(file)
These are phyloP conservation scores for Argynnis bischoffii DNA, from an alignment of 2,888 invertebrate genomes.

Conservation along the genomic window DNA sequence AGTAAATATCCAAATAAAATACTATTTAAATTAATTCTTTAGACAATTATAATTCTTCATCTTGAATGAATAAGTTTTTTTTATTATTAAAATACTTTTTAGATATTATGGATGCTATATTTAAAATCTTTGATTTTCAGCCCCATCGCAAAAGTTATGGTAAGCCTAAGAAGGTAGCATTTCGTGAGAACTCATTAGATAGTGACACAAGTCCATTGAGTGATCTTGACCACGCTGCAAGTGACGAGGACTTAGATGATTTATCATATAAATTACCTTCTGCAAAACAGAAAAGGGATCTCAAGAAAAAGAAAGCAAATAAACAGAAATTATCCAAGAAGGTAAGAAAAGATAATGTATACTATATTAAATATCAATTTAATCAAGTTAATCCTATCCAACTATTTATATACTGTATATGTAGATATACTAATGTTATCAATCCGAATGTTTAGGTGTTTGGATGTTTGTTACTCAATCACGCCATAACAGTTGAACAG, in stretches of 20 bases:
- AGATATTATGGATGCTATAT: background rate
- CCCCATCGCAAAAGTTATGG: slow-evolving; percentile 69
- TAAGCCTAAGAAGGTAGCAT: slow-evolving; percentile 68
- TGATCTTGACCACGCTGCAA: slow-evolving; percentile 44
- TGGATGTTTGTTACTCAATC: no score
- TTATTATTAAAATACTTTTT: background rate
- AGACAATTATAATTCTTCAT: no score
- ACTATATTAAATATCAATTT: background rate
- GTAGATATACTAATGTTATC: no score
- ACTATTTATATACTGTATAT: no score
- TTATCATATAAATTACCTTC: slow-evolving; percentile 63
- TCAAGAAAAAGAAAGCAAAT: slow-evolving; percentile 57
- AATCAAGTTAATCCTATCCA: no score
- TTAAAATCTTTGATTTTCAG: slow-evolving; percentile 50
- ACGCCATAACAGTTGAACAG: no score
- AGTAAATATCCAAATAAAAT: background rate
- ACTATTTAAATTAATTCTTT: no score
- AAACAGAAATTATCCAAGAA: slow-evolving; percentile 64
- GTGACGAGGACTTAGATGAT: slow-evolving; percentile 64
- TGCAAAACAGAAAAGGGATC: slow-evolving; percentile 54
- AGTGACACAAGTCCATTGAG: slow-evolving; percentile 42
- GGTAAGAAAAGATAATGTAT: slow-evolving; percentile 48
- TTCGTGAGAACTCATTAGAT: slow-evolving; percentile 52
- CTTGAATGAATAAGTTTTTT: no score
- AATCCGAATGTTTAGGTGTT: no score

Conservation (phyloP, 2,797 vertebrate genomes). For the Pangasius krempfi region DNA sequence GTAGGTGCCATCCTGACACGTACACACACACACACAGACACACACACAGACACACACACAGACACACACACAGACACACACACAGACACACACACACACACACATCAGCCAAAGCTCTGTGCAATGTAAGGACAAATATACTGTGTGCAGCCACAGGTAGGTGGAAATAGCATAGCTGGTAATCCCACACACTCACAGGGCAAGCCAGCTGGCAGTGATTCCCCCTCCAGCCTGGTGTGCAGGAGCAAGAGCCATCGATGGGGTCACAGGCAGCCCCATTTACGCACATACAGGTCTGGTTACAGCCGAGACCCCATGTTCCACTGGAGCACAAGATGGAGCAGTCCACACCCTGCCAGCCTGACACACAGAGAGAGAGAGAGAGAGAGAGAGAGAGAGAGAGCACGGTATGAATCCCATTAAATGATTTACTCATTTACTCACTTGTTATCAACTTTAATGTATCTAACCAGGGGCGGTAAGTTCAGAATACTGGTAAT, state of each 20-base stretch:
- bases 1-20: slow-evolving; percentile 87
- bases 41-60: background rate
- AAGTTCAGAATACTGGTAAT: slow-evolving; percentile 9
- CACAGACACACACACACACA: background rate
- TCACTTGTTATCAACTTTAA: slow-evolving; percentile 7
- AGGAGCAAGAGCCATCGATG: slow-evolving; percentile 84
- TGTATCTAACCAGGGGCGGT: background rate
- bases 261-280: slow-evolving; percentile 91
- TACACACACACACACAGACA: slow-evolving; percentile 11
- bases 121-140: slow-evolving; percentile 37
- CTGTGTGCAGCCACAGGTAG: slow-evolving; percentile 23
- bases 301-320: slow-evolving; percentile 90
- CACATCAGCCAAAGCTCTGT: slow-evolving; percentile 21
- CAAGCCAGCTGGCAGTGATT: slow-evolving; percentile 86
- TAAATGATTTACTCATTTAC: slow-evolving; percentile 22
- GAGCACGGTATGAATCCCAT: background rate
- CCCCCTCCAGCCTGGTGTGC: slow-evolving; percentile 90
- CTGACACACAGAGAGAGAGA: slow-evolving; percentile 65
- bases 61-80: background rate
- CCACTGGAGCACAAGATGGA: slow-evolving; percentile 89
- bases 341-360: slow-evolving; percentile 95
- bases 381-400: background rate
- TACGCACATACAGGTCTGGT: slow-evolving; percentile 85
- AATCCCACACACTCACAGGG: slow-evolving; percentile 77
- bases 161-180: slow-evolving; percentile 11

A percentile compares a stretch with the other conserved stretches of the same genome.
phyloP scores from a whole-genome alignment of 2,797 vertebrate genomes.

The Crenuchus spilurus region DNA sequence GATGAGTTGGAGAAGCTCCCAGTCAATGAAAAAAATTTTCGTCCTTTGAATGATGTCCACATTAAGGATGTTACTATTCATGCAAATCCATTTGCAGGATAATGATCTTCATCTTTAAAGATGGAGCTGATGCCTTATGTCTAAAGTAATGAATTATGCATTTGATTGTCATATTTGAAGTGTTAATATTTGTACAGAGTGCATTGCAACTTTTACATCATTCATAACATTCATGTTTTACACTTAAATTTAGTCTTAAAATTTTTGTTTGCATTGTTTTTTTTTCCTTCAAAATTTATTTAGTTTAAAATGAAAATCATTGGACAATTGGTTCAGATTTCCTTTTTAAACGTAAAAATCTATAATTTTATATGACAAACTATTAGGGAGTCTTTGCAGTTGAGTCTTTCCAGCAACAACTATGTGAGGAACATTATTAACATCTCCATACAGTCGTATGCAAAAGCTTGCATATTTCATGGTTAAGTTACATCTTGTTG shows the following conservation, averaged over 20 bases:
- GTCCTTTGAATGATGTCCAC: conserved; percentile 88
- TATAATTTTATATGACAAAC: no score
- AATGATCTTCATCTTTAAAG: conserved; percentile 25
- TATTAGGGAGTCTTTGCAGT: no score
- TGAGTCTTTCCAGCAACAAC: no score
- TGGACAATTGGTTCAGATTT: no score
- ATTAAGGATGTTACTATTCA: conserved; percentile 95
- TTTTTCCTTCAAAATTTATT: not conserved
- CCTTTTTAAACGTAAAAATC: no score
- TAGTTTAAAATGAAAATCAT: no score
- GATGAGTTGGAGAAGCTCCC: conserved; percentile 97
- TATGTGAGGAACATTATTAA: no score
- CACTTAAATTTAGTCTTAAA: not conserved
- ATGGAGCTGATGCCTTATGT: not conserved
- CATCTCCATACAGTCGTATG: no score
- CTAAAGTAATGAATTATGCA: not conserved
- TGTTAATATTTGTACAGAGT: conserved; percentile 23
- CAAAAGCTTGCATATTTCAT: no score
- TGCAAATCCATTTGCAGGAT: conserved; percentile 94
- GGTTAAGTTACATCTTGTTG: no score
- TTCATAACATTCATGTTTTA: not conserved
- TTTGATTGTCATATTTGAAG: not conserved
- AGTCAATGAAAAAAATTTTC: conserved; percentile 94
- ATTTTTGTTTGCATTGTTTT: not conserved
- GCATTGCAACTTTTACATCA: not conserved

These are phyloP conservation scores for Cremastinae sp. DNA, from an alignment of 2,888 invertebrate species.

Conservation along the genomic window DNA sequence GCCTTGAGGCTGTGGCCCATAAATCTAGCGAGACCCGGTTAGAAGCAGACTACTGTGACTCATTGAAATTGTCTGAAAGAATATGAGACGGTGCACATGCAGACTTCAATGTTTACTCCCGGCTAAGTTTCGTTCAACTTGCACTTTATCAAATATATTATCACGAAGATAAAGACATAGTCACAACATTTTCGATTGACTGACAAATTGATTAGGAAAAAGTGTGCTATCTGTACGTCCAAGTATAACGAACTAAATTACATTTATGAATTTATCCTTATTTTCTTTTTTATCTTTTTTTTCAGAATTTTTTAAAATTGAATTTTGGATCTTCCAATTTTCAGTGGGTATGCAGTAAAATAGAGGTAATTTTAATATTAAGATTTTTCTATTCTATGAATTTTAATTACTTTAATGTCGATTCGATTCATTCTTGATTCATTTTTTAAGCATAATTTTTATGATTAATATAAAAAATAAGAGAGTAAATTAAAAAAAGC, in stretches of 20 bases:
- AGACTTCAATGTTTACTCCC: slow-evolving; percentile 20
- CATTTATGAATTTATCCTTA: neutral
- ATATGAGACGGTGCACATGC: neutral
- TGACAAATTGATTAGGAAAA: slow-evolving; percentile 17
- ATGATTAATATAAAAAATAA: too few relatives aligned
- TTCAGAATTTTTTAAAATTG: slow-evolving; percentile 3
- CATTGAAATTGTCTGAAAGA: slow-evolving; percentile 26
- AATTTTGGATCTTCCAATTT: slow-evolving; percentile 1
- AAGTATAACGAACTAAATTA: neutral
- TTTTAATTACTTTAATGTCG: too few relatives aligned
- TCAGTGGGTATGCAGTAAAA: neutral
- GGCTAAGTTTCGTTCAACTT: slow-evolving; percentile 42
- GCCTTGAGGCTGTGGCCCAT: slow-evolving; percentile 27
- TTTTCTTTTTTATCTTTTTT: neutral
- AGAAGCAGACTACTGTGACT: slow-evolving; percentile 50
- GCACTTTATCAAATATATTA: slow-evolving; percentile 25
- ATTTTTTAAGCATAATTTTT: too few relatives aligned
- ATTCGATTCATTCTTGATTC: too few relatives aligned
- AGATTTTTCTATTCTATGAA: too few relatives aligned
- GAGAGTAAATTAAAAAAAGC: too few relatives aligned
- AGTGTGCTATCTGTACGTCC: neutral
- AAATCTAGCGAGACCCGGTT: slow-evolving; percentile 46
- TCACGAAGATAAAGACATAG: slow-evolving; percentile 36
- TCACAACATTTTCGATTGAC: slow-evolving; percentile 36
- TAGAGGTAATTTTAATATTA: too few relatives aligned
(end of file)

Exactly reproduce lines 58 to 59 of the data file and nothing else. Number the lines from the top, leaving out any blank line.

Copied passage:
- TATAATTTTATATGACAAAC: no score
- AATGATCTTCATCTTTAAAG: conserved; percentile 25